Improve WordPress Performance by optimising images

Need to optimise to improve your WordPress performance? We find that starting with images will usually give you a speed boost. In this article we take a look at the problem and how to get started.

WordPress Performance

There are a lot of of variables that affect WordPress performance. The hosting environment, the way it’s been developed and the content that is placed in it are just three factors that spring  to mind. Let’s focus here on the images inside your WordPress site, this tends to be the place where performance gains can regularly be achieved.

Why does speed matter so much?

It’s important for the search optimisation of your site that it loads as quickly as possible. Google uses the page loading time as a ranking factor these days. Faster pages given a boost and slower pages marked down in search rankings. Google wants to deliver a search user a good experience and online that means a fast experience.

Your website’s performance is also important from a user perspective. More and more users are accessing websites from mobile or tablets devices using 4G data. Optimised images will be smaller and be delivered more quickly in these situations.

Images, the low hanging fruit

Generally when we look at optimising a WordPress site, the images are an easy win. Optimising those can make the overall weight (in kb) of a page to be less.  Allowing it to be served to a user’s browser more quickly. Often WordPress will try and compensate for large images. They may look to be the right size but could be far too large in pixel dimensions or in actual file size.

In a perfect world each image that is uploaded into your WordPress site would have been lovingly cropped and compressed to make it as small as possible (in file size). Tools like Photoshop allow you to compress images as you’re saving out files. In reality this does not always happen.

Large images are ok

It does not meant that you can’t use large (in pixels) images in your site. Just that they have to be compressed before you to. The image below is a reasonable size yet it’s only 90kb in file size.

Maintaining WordPress Performance with larger images

We routinely use large image across the headers of sites that might be twice as big as this but not much more in actual file size.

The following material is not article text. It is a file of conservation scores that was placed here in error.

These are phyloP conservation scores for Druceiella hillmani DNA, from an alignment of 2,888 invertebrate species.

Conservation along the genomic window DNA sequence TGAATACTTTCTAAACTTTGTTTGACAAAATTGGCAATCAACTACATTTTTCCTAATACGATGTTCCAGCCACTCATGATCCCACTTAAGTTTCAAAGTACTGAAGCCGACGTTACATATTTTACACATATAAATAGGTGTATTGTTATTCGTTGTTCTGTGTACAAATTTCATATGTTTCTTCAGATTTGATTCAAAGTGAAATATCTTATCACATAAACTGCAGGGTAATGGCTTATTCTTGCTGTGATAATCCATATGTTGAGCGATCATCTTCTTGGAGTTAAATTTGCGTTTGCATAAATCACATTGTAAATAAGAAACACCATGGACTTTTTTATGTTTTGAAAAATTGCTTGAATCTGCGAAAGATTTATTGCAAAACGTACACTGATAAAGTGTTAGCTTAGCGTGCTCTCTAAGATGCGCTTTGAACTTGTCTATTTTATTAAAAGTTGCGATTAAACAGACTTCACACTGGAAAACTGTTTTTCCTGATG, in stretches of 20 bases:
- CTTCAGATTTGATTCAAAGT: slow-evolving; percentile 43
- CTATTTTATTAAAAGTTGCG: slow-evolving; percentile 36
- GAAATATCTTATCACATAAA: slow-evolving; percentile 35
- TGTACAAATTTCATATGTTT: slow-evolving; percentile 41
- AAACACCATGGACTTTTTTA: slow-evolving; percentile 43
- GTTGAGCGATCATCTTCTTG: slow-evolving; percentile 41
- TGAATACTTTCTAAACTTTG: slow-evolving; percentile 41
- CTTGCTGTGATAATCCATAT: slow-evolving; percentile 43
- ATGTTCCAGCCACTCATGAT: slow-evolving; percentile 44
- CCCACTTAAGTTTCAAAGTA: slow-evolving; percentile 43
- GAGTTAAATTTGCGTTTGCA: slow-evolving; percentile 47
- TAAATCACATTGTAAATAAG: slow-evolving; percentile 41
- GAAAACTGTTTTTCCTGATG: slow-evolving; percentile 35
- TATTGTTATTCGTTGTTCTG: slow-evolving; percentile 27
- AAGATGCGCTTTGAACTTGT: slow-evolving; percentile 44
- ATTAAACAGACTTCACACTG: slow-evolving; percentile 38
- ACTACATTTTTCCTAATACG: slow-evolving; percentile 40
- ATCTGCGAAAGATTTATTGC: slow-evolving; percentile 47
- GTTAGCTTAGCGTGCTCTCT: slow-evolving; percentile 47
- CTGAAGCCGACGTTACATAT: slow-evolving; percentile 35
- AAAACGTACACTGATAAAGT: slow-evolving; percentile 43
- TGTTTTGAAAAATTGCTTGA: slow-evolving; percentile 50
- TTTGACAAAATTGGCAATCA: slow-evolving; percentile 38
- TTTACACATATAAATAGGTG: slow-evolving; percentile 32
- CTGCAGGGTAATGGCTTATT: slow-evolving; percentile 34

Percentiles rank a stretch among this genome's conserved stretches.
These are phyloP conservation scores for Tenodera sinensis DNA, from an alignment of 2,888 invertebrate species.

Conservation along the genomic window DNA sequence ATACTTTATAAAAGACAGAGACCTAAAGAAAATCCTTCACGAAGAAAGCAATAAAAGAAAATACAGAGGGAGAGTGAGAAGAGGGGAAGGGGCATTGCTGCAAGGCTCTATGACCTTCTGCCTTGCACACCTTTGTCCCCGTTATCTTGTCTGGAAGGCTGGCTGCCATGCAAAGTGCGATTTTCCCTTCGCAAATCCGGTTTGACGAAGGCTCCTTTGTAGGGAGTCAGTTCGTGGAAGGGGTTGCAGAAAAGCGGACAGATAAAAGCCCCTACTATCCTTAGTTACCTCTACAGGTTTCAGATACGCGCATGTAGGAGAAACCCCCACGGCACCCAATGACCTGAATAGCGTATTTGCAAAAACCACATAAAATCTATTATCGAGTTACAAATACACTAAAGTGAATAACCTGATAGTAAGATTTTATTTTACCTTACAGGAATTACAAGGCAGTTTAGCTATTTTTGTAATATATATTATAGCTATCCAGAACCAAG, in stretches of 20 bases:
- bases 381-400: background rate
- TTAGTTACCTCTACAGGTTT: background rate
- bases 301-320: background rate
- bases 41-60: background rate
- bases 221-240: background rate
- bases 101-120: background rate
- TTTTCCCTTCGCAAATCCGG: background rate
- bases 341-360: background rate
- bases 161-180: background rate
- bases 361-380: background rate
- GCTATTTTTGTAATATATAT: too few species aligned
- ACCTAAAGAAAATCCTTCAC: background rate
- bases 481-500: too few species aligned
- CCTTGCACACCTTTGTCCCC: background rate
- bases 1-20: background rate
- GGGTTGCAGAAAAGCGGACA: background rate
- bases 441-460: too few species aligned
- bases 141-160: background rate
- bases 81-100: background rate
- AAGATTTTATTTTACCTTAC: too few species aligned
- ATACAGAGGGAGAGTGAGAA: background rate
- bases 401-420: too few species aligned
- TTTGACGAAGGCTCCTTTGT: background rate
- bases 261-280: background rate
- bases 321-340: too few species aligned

ShortPixel: a simple solution to the image optimisation problem

There is a solution to large images that have previously been uploaded into WordPress. Solutions like ShortPixel aim to solve the problem. This is a plugin for WordPress that we use regularly to help reduce the file size of images. It works inside the WordPress media library to give you a lot of control over the optimisation of images. In simple terms what it does is compress an image and re-saves the optimised image back into your media library.

Optimising images to improve WordPress performance

It does all of this is a safe way. The original images are not lost, they’re stored in case you need to restore them or access them in future. There are also settings that can compress the images in a lossless way. This will result in a result that is not as marked but will guarantee the image looks exactly the same as the original.

The tool can be used to clean a media library of bloated images but also to keep things lean going forward. Once activated ShortPixel can be configured to automatically optimise new images that are uploaded into your WordPress library.

If you’re already a DMA client using our Managed WordPress hosting chat to us about enabling the service on your website. Otherwise head to the ShortPixel website to learn more.

Reader Interactions


  1. Emily Brown says

    Hi Peter,

    Thanks for sharing nice article with us. Optimizing images are very important task in the website loading and also a very important part of search engine optimization. You have written it very well. It will be very helpful for the beginners.

    • Peter Shilling says

      Gary, to be honest I’ve not used WP Smush. I know of it and it’s popular for sure. I can’t really give a comparison though…

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